By the time Acadia and Quebec were being established early in the seventeenth century, Newfoundland had already been the annual destination for thousands of European fishermen for nearly a century. In a strictly Eurocentric sense, Newfoundland has an older history than any other part of Canada, a point which was greatly reinforced by the recent confirmation that the Norse were present in Newfoundland five centuries before John Cabot's voyage of "discovery"Ã‚Â in 1497. Clearly, history has been important in defining and shaping Newfoundland, and it should therefore come as no surprise that efforts began as early as the eighteenth century to explain that history.
For the longest time, those efforts have been dominated by the way in which the fishery and trade gave Newfoundland and Labrador both economic and strategic value to Europeans. Prominent subthemes, such as the appearance and growth of a resident population, Newfoundland's constitutional development, and Newfoundland's place within the context of the competition between the North Atlantic powers, were invariably explained in terms of efforts to nurture and protect that fishery and its trade. The formative role played by scholarly inquiry into the fishery and trade in the development of staple economic theory helped reinforce the tendency to equate Newfoundland history with the history of the cod fishery. Thus, the slow rate of population growth was attributed to the fishing industry's antipathy to settlement, wars were perceived as expressions of the competition for control over the fishery, and the administrative structure that emerged in Newfoundland was linked to the system by which the fishery and trade were regulated.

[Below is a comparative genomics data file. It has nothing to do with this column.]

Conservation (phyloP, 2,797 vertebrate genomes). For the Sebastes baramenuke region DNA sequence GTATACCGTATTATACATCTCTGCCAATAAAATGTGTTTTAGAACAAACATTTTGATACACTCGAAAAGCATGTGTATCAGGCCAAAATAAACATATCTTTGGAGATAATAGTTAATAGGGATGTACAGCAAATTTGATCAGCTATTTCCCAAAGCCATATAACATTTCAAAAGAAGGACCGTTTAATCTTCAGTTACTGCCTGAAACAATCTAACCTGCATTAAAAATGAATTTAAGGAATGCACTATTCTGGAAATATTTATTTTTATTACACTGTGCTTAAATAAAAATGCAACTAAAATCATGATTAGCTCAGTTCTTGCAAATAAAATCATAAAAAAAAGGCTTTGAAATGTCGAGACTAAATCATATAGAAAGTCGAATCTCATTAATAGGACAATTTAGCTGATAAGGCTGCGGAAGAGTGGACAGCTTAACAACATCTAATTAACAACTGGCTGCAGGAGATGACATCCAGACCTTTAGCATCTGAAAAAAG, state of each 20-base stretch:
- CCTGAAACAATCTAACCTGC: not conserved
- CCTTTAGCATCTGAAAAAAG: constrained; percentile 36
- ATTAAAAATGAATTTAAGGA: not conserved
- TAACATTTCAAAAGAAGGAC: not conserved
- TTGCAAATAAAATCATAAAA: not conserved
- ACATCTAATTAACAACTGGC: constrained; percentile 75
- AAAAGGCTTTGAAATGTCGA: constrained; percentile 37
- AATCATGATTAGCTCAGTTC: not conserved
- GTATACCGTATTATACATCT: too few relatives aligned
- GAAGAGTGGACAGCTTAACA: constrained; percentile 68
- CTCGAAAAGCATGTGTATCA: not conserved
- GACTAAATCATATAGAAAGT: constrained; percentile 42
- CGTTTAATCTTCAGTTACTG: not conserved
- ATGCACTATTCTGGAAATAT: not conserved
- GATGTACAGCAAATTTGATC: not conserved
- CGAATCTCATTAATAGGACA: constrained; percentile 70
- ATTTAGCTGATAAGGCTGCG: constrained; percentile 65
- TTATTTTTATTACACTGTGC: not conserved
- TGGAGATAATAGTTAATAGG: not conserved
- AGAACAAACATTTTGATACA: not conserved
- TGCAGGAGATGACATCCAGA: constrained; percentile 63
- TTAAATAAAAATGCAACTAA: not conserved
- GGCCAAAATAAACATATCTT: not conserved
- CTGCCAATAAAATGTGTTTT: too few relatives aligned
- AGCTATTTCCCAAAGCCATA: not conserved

While there seemed much validity to this approach, scholarly activity today has departed substantially from it. The hostility between fishery and resident population has given way to a realization that neither could have persisted without the other; a symbiosis, sometimes inadvertent, sometimes deliberate, always uneasy, enabled both the fishery and the permanent population to grow in the eighteenth century, and also accounts for Britain's success in Newfoundland over France. Much more work is being done on the intricate structure of the fishing industry and trade: where did the capital come from to invest in the fishery in the first place? How did the fishing industry and trade function? Why did the fishing industry and trade favour some European ports and not others? What determined the kind of cure in which a particular port or region would specialize? Interest is belatedly being shown in the role played by consumer demand and consumer preferences in Europe in shaping the origins and development of the Newfoundland fisheries and trade.
As we learn more about the industry, we also learn much more about the people who were employed by it - how they were recruited, where they were recruited, why they were recruited. This in turn has contributed to an improved understanding of the origins of Newfoundland's resident population, for we now realize that the fishery did not resist settlement but rather that it was responsible for generating settlement. A wide variety of disciplines - anthropology, sociology, geography, economics, legal history, religious studies, archaeology, and others - have contributed to a more discerning perception of the origins and growth of early Newfoundland society. In short, there is now a much livelier interest in the people of Newfoundland and not just in their economic mainstay, and one of the striking features of this interest is its interdisciplinary character.
All this and much more is discussed in "A Reader's Guide to the History of Newfoundland and Labrador to 1869"; this is an extensively annotated guide to the literature (including books, periodical articles, book chapters and essays, dissertations, and reputable websites) relating to the history of Newfoundland and Labrador from medieval times up to (roughly) 1869. It is updated regularly as new publications come to my attention. It can be accessed here.